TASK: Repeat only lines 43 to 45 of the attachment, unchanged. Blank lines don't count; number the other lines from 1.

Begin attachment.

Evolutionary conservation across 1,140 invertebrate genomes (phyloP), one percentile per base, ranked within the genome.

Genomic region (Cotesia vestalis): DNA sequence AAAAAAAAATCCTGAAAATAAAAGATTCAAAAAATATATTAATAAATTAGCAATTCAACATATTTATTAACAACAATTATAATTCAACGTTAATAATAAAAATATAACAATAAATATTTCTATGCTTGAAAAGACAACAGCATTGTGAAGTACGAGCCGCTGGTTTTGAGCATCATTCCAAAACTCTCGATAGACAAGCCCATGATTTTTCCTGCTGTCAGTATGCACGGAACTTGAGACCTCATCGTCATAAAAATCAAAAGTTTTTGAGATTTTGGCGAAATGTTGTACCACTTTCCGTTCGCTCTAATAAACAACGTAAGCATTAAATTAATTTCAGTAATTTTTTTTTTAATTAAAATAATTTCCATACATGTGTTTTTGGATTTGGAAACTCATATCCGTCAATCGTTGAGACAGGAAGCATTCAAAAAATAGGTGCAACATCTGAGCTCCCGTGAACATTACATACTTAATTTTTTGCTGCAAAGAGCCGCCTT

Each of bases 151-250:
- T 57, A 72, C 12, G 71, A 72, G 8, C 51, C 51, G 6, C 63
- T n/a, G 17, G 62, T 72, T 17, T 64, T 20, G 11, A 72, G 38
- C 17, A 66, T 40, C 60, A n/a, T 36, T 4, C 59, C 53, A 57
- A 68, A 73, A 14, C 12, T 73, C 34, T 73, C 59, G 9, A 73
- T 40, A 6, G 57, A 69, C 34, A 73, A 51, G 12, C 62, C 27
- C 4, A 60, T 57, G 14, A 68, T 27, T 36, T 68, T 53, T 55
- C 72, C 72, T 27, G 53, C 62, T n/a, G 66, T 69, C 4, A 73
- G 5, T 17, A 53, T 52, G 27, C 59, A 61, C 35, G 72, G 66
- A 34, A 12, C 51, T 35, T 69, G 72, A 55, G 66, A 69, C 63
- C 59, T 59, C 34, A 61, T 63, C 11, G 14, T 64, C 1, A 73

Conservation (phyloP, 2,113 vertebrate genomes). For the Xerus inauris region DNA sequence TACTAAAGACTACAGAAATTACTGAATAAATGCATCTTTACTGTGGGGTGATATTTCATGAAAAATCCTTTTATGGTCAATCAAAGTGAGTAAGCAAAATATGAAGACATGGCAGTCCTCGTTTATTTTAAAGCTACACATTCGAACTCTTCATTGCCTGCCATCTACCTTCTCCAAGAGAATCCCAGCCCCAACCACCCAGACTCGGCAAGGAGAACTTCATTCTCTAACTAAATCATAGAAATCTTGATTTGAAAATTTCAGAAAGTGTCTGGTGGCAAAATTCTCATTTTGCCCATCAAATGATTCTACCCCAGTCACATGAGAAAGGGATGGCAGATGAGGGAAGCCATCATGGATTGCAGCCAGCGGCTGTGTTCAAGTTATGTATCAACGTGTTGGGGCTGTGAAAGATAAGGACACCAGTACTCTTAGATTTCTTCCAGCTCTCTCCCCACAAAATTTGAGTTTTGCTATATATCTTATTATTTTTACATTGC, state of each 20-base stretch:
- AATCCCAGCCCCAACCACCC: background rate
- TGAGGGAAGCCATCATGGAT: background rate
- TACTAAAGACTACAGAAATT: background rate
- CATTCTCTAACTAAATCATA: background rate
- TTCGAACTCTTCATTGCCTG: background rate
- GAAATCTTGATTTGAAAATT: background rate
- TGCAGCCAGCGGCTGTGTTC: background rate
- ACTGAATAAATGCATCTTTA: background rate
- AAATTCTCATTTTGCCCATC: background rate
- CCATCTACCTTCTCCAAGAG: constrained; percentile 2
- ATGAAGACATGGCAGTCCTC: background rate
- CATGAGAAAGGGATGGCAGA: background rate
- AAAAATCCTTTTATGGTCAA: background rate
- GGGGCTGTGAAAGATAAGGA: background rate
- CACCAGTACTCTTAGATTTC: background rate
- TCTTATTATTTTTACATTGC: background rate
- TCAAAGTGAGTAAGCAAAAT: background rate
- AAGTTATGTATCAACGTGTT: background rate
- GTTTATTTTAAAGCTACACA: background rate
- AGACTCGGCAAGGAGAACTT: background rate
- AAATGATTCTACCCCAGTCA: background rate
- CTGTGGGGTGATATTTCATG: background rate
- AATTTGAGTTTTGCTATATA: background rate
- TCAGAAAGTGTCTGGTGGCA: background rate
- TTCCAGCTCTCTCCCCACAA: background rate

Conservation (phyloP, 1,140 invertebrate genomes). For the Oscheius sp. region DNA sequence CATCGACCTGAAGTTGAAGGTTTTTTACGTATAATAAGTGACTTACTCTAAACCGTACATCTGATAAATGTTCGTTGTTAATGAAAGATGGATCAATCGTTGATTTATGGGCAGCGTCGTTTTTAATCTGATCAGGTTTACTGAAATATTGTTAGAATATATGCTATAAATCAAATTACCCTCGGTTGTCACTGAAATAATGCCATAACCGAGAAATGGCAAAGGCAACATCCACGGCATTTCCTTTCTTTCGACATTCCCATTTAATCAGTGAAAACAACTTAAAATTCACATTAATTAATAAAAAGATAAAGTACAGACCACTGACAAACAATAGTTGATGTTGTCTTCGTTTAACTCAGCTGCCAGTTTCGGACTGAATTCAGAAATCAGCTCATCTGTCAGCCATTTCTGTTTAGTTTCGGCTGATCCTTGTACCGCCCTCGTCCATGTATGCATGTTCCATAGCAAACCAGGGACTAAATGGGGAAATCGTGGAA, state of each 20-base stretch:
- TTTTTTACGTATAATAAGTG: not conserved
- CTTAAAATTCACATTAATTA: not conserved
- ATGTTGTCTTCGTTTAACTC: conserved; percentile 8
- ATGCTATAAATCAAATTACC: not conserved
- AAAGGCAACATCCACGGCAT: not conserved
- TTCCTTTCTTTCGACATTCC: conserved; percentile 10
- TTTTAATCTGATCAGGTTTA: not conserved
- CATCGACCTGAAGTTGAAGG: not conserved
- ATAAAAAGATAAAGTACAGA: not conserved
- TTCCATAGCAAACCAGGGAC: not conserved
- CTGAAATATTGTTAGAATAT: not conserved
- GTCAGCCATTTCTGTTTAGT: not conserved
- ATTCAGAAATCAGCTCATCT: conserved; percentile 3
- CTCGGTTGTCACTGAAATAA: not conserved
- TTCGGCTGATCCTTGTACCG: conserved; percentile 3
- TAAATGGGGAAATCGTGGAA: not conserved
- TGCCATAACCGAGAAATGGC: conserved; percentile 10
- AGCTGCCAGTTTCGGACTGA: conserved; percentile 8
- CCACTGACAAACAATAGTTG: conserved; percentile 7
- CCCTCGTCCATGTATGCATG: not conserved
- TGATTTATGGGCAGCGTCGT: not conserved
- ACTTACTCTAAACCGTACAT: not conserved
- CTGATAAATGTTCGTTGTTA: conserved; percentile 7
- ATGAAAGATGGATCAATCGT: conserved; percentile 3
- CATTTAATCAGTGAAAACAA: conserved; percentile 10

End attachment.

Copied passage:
- ATGTTGTCTTCGTTTAACTC: conserved; percentile 8
- ATGCTATAAATCAAATTACC: not conserved
- AAAGGCAACATCCACGGCAT: not conserved